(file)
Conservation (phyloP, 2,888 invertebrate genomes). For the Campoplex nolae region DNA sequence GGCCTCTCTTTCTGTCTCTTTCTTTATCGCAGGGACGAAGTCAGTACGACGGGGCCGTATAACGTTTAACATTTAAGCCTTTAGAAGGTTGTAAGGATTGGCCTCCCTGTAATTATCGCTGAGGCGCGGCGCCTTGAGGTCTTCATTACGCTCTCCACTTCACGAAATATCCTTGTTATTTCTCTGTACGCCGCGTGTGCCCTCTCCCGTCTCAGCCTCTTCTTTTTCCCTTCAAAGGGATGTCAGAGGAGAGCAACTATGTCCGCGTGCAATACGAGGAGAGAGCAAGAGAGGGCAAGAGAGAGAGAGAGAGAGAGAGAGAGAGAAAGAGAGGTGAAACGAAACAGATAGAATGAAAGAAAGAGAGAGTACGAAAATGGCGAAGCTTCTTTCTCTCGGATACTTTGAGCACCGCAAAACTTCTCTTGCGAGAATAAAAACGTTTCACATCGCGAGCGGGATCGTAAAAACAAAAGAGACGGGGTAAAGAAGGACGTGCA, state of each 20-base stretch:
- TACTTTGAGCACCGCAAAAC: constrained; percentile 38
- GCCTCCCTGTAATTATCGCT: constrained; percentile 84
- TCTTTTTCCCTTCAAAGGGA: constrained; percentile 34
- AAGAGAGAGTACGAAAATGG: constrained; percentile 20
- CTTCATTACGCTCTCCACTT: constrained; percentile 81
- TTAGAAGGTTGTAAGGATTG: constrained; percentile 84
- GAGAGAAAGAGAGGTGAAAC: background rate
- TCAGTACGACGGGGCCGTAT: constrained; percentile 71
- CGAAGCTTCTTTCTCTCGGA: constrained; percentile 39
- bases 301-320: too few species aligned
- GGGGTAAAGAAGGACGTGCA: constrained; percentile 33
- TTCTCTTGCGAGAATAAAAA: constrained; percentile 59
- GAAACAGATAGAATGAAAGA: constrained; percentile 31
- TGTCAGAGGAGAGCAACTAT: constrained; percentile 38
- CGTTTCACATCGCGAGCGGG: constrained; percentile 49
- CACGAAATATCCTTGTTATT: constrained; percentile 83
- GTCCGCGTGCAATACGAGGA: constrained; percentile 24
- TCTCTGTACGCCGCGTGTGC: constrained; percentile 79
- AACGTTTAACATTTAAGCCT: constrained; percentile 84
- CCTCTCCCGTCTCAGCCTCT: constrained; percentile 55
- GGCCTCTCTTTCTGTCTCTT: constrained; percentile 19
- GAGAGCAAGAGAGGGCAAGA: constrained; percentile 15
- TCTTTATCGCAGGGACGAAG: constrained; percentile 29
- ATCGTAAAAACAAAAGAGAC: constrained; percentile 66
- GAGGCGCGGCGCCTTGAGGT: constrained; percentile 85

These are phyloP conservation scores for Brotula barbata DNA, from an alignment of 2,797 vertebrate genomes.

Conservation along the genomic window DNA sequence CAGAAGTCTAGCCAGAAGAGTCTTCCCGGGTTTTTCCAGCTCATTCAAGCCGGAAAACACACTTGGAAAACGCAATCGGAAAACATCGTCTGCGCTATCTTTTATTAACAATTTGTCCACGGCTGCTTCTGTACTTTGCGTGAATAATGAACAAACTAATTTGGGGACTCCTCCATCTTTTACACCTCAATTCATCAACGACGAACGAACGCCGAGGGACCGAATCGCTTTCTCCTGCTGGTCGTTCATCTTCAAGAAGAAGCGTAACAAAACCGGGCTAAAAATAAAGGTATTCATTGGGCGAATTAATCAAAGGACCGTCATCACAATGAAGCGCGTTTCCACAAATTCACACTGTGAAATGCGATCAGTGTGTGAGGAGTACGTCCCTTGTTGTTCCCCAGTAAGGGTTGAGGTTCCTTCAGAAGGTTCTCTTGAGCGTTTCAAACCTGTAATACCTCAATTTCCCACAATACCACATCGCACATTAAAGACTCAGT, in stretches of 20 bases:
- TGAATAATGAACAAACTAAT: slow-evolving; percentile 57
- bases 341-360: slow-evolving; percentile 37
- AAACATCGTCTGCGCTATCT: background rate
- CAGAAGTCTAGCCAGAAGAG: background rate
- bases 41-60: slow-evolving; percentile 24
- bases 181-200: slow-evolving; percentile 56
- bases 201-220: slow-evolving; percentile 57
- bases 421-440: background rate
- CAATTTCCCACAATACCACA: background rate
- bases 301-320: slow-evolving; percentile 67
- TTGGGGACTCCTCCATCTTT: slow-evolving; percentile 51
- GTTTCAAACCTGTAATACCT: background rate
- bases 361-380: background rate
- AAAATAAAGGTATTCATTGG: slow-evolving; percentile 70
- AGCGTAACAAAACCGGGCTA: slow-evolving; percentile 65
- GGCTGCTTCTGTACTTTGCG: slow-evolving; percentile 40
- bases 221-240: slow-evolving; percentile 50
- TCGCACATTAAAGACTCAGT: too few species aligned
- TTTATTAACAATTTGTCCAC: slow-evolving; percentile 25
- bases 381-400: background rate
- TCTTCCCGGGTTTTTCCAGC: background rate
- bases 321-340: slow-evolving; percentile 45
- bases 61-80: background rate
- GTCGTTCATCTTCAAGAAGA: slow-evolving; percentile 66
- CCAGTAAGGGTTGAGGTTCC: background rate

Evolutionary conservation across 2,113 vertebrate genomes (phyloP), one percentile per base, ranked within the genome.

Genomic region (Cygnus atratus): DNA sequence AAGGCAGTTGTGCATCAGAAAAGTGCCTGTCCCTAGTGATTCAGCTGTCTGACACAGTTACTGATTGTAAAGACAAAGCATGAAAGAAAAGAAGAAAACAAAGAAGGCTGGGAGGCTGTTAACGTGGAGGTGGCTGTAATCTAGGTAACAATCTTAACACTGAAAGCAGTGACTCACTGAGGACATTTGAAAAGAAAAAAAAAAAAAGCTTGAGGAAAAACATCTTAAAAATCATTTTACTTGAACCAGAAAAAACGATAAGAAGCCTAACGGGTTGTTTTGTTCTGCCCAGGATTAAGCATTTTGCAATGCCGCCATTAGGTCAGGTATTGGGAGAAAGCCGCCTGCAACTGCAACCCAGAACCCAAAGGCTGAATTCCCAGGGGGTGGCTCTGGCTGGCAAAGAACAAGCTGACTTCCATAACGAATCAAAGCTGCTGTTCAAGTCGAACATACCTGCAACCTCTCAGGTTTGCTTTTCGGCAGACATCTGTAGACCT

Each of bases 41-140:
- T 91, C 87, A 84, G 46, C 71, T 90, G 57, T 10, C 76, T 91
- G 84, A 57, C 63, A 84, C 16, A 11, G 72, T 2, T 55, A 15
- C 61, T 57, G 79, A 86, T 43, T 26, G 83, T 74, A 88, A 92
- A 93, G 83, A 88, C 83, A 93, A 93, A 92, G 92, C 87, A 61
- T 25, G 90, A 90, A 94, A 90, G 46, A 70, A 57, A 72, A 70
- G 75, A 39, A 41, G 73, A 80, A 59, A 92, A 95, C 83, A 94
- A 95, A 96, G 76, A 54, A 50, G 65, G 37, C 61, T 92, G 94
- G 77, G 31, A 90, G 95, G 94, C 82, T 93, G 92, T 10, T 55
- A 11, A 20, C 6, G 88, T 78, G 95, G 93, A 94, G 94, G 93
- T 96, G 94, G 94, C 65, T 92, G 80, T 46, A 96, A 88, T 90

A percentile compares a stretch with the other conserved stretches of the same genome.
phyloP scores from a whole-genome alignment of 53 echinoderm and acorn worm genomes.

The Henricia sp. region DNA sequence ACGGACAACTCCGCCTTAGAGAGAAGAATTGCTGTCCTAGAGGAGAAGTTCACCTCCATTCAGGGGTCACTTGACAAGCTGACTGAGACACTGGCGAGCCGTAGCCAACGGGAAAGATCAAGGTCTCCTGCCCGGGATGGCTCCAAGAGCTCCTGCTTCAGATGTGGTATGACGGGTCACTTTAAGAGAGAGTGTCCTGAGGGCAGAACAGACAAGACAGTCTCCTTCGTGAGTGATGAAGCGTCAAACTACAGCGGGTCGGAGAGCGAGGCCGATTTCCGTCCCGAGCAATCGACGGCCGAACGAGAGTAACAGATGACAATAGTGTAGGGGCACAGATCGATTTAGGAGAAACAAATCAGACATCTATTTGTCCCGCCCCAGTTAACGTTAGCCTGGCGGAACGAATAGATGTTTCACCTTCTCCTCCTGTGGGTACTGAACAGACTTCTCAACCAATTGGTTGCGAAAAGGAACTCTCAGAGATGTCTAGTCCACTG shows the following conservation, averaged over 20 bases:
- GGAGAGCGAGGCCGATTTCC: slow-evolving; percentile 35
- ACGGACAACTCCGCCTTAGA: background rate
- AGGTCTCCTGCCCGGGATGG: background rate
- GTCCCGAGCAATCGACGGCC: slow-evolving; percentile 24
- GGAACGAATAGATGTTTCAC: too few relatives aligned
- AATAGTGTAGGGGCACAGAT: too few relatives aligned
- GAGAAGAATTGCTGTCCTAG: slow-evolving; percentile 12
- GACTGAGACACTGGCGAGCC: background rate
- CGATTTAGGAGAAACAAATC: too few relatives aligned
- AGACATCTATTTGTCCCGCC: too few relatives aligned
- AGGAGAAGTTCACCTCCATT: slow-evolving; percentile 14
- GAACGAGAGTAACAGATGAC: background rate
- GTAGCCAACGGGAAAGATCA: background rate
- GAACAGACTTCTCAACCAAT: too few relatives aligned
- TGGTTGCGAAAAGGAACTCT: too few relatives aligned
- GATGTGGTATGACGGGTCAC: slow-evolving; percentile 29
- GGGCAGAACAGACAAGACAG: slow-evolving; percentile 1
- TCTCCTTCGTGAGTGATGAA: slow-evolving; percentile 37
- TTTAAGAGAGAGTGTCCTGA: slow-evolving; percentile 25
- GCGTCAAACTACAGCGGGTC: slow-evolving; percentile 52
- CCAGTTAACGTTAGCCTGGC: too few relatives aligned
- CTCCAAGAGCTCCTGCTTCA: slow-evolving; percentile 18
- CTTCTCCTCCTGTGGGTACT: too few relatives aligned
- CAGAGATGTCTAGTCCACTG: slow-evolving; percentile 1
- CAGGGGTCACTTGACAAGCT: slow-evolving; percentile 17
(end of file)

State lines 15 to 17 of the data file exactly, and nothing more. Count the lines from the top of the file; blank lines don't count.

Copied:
- TGTCAGAGGAGAGCAACTAT: constrained; percentile 38
- CGTTTCACATCGCGAGCGGG: constrained; percentile 49
- CACGAAATATCCTTGTTATT: constrained; percentile 83